There are multiple definitions for what constitutes being considered a cult classic. Normally, these films are revered by an ardent group of people. Duly, these aren’t ‘big-budget’ projects — but rather those centered around dialogue and character development as opposed to special effects.
Growing up in the small town of Alice, Texas, my memories of high school are as follows: Football games, more football games, band trips, parties, prom, and the most celebrated occasion of all…initiation.
Richard Linklater’s Dazed and Confused is set in a small Texas town — at a time when Aerosmith tickets were the hottest commodity around. It’s the last day of school, and the kids are dealing with their hopes, fears, and the inevitable question every adolescent asks themselves: “Is this all there is?”
As the film starts, we are immediately introduced to the characters in a natural and fluid way. It enables the audience to connect to each individual story. Starting at school — and ending with an over-the-top party in the woods — we follow a large number of teenagers. It ranges from the popular (and not), to the socially inept, and then all the way to the stoners and slackers who inhabit the halls. What I really love about this film is the ability the actors have to improvise and bounce off each other with one-liners and zingers, making even the most conservative person chuckle.
We first meet Randy (Pink) Floyd (played by Jason London). Pink is the star quarterback of the football team — which basically means he is a “God” around school. He’s upset by the fact that his coach insists he sign an agreement stating he won’t partake in any drugs or alcohol during the summer. Seeing that this is a violation of his privacy and personal independence, he refuses to relent to his coach’s request. Meanwhile, the other upperclassmen start preparing for the ‘initiation’ ceremony that will be taking place after school. Paddles are being made in wood shop, the beer has been bought, and threats have been made. The girls are led by school sadist Darla (Parker Posey). She proceeds to serve the incoming freshmen a huge side of humiliation — as she sprays them with ketchup, raw eggs, and flour.
Meanwhile Pink’s interest is now focused on one of his classmates and fellow “popular” Jodi Kramer (Michelle Burke), who’s worried about the hazing that’s to come of her little brother Mitch. Mitch (Wiley Wiggins) is the heart of this film. A star baseball player, he just wants to survive and escape his fate that is to come once that school bell rings for the day.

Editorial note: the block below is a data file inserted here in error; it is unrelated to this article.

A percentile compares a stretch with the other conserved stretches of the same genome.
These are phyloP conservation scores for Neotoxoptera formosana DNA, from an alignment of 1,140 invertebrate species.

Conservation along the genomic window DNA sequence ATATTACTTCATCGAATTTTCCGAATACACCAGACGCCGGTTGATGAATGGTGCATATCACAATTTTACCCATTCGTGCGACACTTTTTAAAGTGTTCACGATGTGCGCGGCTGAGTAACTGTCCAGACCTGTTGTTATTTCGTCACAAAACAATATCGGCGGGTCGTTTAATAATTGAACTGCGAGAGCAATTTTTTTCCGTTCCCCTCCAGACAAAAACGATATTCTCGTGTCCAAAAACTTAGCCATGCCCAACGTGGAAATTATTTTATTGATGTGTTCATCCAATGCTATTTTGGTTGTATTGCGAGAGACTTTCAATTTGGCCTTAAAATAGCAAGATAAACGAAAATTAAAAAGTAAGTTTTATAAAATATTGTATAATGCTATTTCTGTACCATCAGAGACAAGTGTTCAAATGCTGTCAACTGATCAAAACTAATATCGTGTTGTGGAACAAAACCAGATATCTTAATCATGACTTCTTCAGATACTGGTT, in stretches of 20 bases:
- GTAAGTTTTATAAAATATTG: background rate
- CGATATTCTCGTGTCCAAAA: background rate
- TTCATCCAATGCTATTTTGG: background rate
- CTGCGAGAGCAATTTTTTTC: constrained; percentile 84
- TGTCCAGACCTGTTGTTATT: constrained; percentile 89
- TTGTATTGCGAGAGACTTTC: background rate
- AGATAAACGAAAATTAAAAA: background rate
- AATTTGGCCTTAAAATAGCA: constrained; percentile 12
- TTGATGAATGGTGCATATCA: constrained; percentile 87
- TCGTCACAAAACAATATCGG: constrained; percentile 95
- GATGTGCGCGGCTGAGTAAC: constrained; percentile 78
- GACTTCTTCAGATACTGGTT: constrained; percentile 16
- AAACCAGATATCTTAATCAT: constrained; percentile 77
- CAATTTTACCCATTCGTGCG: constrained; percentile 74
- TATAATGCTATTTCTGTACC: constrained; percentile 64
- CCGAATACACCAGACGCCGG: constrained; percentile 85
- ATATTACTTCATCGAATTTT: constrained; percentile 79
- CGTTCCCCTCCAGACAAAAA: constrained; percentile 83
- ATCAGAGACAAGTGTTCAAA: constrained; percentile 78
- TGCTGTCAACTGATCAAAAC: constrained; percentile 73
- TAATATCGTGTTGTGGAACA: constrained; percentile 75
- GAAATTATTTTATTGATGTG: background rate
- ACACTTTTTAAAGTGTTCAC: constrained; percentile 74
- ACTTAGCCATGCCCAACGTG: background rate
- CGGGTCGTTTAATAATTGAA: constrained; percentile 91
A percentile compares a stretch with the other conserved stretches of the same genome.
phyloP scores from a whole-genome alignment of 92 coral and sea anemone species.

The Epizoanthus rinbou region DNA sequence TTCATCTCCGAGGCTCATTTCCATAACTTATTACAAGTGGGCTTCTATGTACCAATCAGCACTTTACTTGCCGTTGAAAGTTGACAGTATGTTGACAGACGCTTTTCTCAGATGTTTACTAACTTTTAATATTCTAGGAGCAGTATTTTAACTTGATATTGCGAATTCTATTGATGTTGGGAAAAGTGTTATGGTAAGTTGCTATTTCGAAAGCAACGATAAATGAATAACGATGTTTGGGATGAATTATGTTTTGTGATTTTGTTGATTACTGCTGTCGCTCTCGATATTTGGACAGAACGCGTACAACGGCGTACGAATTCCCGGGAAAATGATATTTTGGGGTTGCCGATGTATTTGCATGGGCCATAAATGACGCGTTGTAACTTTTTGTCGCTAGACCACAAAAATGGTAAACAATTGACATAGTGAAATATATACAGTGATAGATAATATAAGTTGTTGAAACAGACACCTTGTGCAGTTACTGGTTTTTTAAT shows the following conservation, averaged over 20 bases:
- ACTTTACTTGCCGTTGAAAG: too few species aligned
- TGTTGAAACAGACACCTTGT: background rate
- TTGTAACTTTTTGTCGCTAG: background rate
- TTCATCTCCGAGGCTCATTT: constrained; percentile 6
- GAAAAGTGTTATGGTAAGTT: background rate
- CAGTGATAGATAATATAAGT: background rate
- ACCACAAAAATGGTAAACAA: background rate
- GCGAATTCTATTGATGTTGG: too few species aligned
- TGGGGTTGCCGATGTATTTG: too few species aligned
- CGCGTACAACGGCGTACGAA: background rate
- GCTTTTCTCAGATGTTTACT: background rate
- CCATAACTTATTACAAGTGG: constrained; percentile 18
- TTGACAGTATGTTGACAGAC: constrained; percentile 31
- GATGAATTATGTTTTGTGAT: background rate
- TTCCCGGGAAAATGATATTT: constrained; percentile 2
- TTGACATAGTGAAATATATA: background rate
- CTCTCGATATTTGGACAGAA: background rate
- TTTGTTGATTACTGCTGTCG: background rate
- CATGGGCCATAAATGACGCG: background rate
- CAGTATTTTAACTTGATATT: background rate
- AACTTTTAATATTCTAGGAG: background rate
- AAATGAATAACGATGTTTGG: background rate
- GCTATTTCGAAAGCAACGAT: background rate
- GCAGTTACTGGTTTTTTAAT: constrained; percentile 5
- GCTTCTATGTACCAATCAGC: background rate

As the film cruises by, we are introduced to Mike (Adam Goldberg), Tony (Anthony Rapp), and Cynthia (Marissa Ribisi). They are the quintessential “play-by-the-rules” type of friends. All three exude an air of pretentiousness when compared to their fellow classmates. They look down on parties and the riffraff around them…until they were invited to the party later that night.
Then there is Slater (Rory Cochrane). Slater is lovable, thoughtful, philosophical, and the biggest stoner in the school. He hangs around primarily with the jocks, but also migrates from group-to-group hoping to divulge a bit of knowledge he so adamantly believes is truth. With lines like, “George Washington was in a cult, and the cult was into aliens, man.” and the ever-famous “All right, check ya later!” Slater is and will forever be one of the most quoted characters in this film.
After the initiation (which poor Mitch endures the harshest and longest of all thanks to his big sis), we are introduced to the other iconic character in this film, Wooderson. Played by the talented and then-unknown Matthew McConaughey, his role in Dazed and Confused was undoubtedly his breakout performance. Wooderson is that creepy older guy we all knew too well; the guy who graduated years ago and still insists on hanging out with high school kids. He’s that guy.
McConaughey is brilliant in this role — with his laid back stature and now well-known southern drawl of an accent. He is truly the scene-stealer of this whole film. He picks up girls at the local pool bar and drives around in his 1970 Chevrolet Chevelle. McConaughey’s character has only one philosophy in life: “Just keep livin’.”
Dazed and Confused has this unique ability to not take itself too seriously. It has an enjoyable, playful spirit that Linklater has created through the dialogue and progression of each character. He captures the texture and the details of the 1970’s era without forcing it or creating a parody. It doesn’t go for the bubble-gum nostalgia similar to Grease, or that high school is absolute hell like in Mean Girls.
Instead, it shows us a high school where kids try to do the best they can while they’re stuck there. Essentially, it doesn’t fall into the realm of a cliché. It also doesn’t romanticize the adolescent life. Simply put, it hits the perfect balance. It’s real life, and real life is just so much funnier.
No matter the time, no matter the age, this cult-classic will live on as one of the greatest coming-of-age stories of all time…and to that I say, “Alright Alright Alright.”
Image Source: Chicago Tribune